Kaisa_2012_3_photo by Veikko Somerpuro

Enrol
11.2.2020 at 12:00 - 11.3.2020 at 23:59

Timetable

Here is the course’s teaching schedule. Check the description for possible other schedules.

DateTimeLocation
Wed 11.3.2020
14:15 - 15:45
Fri 13.3.2020
12:15 - 13:45
Wed 18.3.2020
14:15 - 15:45
Wed 25.3.2020
14:15 - 15:45
Fri 27.3.2020
12:15 - 13:45
Wed 1.4.2020
14:15 - 15:45
Fri 3.4.2020
12:15 - 13:45

Description

This course is aimed at students in the Master´s Programme in International Business Law (IBL). Other law degree students and law exchange students are welcome to attend this course as well.

Students from other faculties must first apply for the right to take this course before they can register for this course.

This is an advanced course. Accordingly, students are expected to have a solid knowledge of EU law and competition law.

This course complements with the following courses offered under the IBL programme:

— IBL-427 Laws of the Digital Era;

— IBL-410 Advanced Internal Market Law;

— OIK-Y402 Privacy in EU Law;

— IBL-421 Foundations of Information Law;

— IBL-330 Writing Seminar: Artificial Intelligence and the Law;

— IBL-432 Security, Technology and Data Protection;

— IBL-415 EU Competition Law - Public and Private Enforcement;

— IBL-332 Writing Seminar: Competition Law in Digital Age.

This course offers an overview and an update on the European approach to Internet regulation and policy. After completing the course, students will be able to have a solid knowledge on EU laws and regulations concerning the regulation of Internet, and issues related to Internet law under the perspective of the existing EU rules (and policies) that touch upon Internet issues.

Further learning goals include the identification of such rules (existing applicable rules and current proposals under the EU Digital Agenda), and the awareness about existing debates concerning the regulation of Internet not only in the EU, but also beyond the EU marketplace, and how it impacts on the configuration of the EU Digital Single Market.

III teaching period

The course provides an examination and an update on EU laws and regulations comprising the regulation of Internet and issues related to Internet law under the European perspective.

The core content comprises the following issues:

— EU legal framework concerning Internet regulation (in the areas such as electronic communications, privacy, electronic commerce;

— EU Online Rights;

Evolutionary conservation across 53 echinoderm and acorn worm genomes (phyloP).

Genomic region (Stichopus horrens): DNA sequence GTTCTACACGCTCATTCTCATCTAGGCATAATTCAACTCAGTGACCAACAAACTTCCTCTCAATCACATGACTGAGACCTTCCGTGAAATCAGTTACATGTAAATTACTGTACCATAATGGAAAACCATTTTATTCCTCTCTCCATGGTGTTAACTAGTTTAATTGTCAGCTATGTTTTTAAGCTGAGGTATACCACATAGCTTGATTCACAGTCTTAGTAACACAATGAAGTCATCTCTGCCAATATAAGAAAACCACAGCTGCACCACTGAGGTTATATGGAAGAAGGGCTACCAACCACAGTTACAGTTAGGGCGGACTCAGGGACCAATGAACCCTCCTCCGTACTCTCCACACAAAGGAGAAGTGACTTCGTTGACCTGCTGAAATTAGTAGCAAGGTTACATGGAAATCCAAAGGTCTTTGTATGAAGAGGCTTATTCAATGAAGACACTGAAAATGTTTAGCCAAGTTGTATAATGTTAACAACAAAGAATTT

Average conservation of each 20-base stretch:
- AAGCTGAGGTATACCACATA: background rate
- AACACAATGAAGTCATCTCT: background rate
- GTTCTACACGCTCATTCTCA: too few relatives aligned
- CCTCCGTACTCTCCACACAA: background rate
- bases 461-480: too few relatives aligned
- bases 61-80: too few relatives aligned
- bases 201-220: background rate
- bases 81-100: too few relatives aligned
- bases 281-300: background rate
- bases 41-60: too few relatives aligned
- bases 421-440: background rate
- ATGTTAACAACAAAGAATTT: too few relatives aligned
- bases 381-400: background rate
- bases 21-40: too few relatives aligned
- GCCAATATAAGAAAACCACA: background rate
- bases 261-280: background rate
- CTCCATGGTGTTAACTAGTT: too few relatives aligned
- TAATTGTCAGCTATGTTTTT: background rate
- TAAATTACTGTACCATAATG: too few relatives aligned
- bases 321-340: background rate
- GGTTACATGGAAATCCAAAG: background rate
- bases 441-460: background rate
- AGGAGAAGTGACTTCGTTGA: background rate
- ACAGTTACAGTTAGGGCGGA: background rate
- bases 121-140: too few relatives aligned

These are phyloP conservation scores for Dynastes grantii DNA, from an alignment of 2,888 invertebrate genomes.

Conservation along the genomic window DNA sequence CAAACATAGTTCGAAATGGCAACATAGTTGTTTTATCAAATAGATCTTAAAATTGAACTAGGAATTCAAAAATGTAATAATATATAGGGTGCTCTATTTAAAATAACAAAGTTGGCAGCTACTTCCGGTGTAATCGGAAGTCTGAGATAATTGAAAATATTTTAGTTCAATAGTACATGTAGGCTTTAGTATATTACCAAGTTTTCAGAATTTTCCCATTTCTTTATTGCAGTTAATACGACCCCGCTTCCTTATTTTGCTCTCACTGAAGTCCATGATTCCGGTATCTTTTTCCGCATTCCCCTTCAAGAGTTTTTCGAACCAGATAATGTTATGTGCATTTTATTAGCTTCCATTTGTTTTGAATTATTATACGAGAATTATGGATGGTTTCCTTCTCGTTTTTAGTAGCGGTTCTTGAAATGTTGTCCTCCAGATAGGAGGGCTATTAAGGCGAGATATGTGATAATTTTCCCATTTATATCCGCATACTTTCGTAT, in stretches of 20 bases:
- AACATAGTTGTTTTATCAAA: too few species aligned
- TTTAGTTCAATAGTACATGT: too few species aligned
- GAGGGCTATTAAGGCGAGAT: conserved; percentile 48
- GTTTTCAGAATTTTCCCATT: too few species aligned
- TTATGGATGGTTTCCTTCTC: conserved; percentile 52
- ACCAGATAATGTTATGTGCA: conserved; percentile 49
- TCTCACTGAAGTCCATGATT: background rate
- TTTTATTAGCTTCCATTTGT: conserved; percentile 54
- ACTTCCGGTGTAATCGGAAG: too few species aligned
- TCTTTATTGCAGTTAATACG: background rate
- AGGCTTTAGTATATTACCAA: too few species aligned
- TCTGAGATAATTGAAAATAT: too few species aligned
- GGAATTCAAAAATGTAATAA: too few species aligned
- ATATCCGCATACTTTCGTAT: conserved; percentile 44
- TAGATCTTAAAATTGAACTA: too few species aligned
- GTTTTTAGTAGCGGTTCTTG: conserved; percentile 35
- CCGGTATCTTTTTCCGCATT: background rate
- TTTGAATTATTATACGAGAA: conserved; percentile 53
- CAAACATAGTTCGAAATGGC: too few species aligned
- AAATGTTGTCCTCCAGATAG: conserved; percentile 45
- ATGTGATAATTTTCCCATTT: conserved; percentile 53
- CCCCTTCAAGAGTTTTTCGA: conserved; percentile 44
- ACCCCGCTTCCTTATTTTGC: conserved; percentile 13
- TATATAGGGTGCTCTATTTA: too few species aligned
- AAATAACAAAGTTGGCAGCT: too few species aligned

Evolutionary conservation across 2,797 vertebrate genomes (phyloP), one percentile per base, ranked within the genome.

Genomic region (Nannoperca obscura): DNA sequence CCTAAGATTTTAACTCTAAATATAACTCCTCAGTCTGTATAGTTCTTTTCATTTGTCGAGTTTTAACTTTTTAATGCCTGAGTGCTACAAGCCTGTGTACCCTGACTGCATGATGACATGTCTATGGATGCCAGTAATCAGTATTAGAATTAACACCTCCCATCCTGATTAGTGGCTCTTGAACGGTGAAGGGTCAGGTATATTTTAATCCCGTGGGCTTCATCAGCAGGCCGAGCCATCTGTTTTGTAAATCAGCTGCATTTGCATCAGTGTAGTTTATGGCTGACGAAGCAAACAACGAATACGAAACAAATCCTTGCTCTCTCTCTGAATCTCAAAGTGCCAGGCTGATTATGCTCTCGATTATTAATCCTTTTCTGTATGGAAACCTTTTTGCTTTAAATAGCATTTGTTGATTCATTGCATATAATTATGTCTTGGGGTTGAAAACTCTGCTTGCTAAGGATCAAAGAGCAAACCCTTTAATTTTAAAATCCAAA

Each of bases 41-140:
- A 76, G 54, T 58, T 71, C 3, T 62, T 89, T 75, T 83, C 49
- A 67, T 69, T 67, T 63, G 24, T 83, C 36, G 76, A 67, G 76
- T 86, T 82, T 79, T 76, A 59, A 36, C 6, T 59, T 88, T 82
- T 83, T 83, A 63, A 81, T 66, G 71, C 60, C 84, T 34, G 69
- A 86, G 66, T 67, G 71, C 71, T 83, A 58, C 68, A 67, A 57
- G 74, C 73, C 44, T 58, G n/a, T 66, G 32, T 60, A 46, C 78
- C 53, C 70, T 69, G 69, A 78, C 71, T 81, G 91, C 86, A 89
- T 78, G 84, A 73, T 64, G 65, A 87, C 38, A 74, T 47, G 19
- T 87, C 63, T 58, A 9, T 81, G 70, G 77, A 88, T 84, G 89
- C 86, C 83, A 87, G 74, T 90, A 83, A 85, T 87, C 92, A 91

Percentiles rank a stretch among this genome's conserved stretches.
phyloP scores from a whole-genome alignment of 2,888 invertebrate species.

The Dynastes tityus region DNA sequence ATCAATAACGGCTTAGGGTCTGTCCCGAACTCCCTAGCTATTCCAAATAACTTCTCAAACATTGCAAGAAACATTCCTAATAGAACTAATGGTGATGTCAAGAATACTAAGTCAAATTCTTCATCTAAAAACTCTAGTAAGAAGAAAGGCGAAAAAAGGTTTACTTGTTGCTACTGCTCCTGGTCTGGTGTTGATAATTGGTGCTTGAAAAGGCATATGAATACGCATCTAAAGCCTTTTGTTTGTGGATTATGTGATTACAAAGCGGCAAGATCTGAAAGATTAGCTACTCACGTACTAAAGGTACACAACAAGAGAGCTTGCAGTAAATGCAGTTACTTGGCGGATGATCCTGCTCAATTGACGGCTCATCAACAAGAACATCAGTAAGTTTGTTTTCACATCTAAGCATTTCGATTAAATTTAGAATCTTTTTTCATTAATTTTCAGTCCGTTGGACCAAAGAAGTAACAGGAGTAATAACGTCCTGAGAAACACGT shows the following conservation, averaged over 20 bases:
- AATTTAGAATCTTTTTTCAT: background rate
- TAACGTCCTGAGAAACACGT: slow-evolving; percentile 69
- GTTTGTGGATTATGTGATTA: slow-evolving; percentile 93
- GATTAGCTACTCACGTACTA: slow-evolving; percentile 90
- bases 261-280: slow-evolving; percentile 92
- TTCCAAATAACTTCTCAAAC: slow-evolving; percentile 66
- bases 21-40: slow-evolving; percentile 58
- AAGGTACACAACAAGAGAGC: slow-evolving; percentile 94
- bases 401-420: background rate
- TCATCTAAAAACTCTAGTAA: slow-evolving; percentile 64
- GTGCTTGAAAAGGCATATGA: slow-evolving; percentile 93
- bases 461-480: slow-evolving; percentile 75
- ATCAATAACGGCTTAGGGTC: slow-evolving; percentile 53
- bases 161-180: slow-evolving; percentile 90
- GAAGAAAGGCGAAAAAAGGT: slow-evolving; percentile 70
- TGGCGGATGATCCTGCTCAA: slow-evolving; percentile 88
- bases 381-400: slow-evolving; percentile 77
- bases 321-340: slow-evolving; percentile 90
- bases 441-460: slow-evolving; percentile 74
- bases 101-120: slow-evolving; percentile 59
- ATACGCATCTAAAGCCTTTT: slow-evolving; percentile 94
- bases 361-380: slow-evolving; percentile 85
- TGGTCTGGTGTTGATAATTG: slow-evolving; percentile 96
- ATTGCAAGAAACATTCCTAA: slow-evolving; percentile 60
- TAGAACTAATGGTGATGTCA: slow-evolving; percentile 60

— net neutrality in the EU;

— digital content and Geo-blocking in the EU;

— online platforms (e.g. Google): Internet Regulation v. Competition Law;

— speech and content regulation (liability of intermediaries);

— electronic commerce;

— data protection and privacy;

— big data;

— intellectual property rights.

The course is a lecture-based course. However, unlike conventional lecture-based courses, the teaching method will prioritize active engagement and participation from enrolled students by means of debates on particular topics, group work, and cases discussions. This more practical approach would allow participants to develop their learning on the subject as the course progresses. Therefore, the number of students is limited to 40 participants.

The course comprises compulsory reading for every session. The reading material, consisting of relevant legislation and literature on the different topics to be addressed in the course, will be provided by the instructors The student is required to read around 200–250 pp. The material is made available online by the instructors in Moodle (password protected course restricted to participants).

For the course, students´learning will be assessed on the basis of the following:

1. Active participation in class (Attendance will be compulsory. maximum 3 justified absences allowed). This item will amount up to 20 % of the overall grade (general scale).

2. Coursework. Participants are expected to present in groups (4–5 students) different topics related to the subject of the course. This item will amount up to 40 % of the overall grade (general scale).

3. Learning journal. At the end of the course, participants are expected to submit their learning journals, where they reflect on the different topics discussed in class. Given the nature of the subject, the learning journals may include some reflections on current news and policies to be put in the context of the different topics of the course, giving the opportunity to students to put in connection the course contents with the practice and everyday issues.